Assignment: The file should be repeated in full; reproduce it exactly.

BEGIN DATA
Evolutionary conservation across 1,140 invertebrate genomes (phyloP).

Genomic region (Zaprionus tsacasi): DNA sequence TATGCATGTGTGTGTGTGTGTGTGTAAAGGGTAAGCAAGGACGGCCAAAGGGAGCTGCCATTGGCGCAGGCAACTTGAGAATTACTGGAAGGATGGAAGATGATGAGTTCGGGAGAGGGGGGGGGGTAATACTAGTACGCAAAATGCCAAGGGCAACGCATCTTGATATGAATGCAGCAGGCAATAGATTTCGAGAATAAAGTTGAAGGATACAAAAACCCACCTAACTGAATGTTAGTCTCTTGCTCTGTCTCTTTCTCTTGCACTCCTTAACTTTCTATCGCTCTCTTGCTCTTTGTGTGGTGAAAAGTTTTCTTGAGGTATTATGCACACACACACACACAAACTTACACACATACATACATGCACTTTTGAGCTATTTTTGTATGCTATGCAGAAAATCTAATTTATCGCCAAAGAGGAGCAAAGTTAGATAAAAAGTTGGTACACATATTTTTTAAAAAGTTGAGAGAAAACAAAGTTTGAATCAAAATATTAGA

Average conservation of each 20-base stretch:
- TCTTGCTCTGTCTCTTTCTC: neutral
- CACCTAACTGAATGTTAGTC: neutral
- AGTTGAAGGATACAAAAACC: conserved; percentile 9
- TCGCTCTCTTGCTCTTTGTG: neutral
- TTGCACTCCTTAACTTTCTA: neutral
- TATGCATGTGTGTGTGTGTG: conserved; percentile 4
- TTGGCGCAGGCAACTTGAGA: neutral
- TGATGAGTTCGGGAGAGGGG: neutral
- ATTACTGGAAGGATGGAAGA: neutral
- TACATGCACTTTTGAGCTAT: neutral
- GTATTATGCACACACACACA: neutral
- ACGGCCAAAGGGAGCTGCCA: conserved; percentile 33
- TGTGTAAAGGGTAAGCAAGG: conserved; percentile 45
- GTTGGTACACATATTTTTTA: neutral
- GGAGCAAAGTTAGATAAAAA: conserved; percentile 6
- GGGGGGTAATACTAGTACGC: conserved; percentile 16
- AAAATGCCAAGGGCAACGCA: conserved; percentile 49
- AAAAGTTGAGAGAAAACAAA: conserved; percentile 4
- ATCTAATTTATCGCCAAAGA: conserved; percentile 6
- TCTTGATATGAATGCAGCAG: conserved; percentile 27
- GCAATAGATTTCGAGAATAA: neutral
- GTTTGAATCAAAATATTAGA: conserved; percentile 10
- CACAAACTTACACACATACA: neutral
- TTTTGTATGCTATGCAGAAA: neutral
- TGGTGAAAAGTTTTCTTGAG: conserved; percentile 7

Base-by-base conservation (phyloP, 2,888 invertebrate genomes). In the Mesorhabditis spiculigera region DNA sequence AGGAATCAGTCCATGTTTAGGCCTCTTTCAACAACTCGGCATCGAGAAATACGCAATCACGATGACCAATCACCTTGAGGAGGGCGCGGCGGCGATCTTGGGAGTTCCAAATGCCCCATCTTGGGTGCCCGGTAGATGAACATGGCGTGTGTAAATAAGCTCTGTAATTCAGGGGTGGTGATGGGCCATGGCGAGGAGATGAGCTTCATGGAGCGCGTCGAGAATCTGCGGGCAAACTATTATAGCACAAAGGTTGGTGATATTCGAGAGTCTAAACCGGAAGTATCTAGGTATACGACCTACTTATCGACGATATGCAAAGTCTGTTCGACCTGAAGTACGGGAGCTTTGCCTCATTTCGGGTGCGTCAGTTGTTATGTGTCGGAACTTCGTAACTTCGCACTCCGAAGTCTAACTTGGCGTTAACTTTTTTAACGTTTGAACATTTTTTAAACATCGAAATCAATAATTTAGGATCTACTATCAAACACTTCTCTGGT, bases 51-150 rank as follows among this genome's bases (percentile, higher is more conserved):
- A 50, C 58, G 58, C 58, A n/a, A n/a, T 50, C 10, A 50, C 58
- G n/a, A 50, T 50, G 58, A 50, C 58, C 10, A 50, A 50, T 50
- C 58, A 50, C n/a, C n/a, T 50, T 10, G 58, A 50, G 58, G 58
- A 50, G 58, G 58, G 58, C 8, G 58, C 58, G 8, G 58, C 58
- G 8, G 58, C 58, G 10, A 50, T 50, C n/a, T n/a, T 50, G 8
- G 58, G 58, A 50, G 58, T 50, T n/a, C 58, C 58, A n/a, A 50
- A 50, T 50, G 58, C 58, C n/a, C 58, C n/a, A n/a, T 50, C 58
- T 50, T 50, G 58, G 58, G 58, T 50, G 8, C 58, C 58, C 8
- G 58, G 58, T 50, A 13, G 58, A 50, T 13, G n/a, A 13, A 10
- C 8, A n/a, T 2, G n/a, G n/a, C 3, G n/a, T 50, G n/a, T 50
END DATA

Evolutionary conservation across 1,140 invertebrate genomes (phyloP).

Genomic region (Zaprionus tsacasi): DNA sequence TATGCATGTGTGTGTGTGTGTGTGTAAAGGGTAAGCAAGGACGGCCAAAGGGAGCTGCCATTGGCGCAGGCAACTTGAGAATTACTGGAAGGATGGAAGATGATGAGTTCGGGAGAGGGGGGGGGGTAATACTAGTACGCAAAATGCCAAGGGCAACGCATCTTGATATGAATGCAGCAGGCAATAGATTTCGAGAATAAAGTTGAAGGATACAAAAACCCACCTAACTGAATGTTAGTCTCTTGCTCTGTCTCTTTCTCTTGCACTCCTTAACTTTCTATCGCTCTCTTGCTCTTTGTGTGGTGAAAAGTTTTCTTGAGGTATTATGCACACACACACACACAAACTTACACACATACATACATGCACTTTTGAGCTATTTTTGTATGCTATGCAGAAAATCTAATTTATCGCCAAAGAGGAGCAAAGTTAGATAAAAAGTTGGTACACATATTTTTTAAAAAGTTGAGAGAAAACAAAGTTTGAATCAAAATATTAGA

Average conservation of each 20-base stretch:
- TCTTGCTCTGTCTCTTTCTC: neutral
- CACCTAACTGAATGTTAGTC: neutral
- AGTTGAAGGATACAAAAACC: conserved; percentile 9
- TCGCTCTCTTGCTCTTTGTG: neutral
- TTGCACTCCTTAACTTTCTA: neutral
- TATGCATGTGTGTGTGTGTG: conserved; percentile 4
- TTGGCGCAGGCAACTTGAGA: neutral
- TGATGAGTTCGGGAGAGGGG: neutral
- ATTACTGGAAGGATGGAAGA: neutral
- TACATGCACTTTTGAGCTAT: neutral
- GTATTATGCACACACACACA: neutral
- ACGGCCAAAGGGAGCTGCCA: conserved; percentile 33
- TGTGTAAAGGGTAAGCAAGG: conserved; percentile 45
- GTTGGTACACATATTTTTTA: neutral
- GGAGCAAAGTTAGATAAAAA: conserved; percentile 6
- GGGGGGTAATACTAGTACGC: conserved; percentile 16
- AAAATGCCAAGGGCAACGCA: conserved; percentile 49
- AAAAGTTGAGAGAAAACAAA: conserved; percentile 4
- ATCTAATTTATCGCCAAAGA: conserved; percentile 6
- TCTTGATATGAATGCAGCAG: conserved; percentile 27
- GCAATAGATTTCGAGAATAA: neutral
- GTTTGAATCAAAATATTAGA: conserved; percentile 10
- CACAAACTTACACACATACA: neutral
- TTTTGTATGCTATGCAGAAA: neutral
- TGGTGAAAAGTTTTCTTGAG: conserved; percentile 7

Base-by-base conservation (phyloP, 2,888 invertebrate genomes). In the Mesorhabditis spiculigera region DNA sequence AGGAATCAGTCCATGTTTAGGCCTCTTTCAACAACTCGGCATCGAGAAATACGCAATCACGATGACCAATCACCTTGAGGAGGGCGCGGCGGCGATCTTGGGAGTTCCAAATGCCCCATCTTGGGTGCCCGGTAGATGAACATGGCGTGTGTAAATAAGCTCTGTAATTCAGGGGTGGTGATGGGCCATGGCGAGGAGATGAGCTTCATGGAGCGCGTCGAGAATCTGCGGGCAAACTATTATAGCACAAAGGTTGGTGATATTCGAGAGTCTAAACCGGAAGTATCTAGGTATACGACCTACTTATCGACGATATGCAAAGTCTGTTCGACCTGAAGTACGGGAGCTTTGCCTCATTTCGGGTGCGTCAGTTGTTATGTGTCGGAACTTCGTAACTTCGCACTCCGAAGTCTAACTTGGCGTTAACTTTTTTAACGTTTGAACATTTTTTAAACATCGAAATCAATAATTTAGGATCTACTATCAAACACTTCTCTGGT, bases 51-150 rank as follows among this genome's bases (percentile, higher is more conserved):
- A 50, C 58, G 58, C 58, A n/a, A n/a, T 50, C 10, A 50, C 58
- G n/a, A 50, T 50, G 58, A 50, C 58, C 10, A 50, A 50, T 50
- C 58, A 50, C n/a, C n/a, T 50, T 10, G 58, A 50, G 58, G 58
- A 50, G 58, G 58, G 58, C 8, G 58, C 58, G 8, G 58, C 58
- G 8, G 58, C 58, G 10, A 50, T 50, C n/a, T n/a, T 50, G 8
- G 58, G 58, A 50, G 58, T 50, T n/a, C 58, C 58, A n/a, A 50
- A 50, T 50, G 58, C 58, C n/a, C 58, C n/a, A n/a, T 50, C 58
- T 50, T 50, G 58, G 58, G 58, T 50, G 8, C 58, C 58, C 8
- G 58, G 58, T 50, A 13, G 58, A 50, T 13, G n/a, A 13, A 10
- C 8, A n/a, T 2, G n/a, G n/a, C 3, G n/a, T 50, G n/a, T 50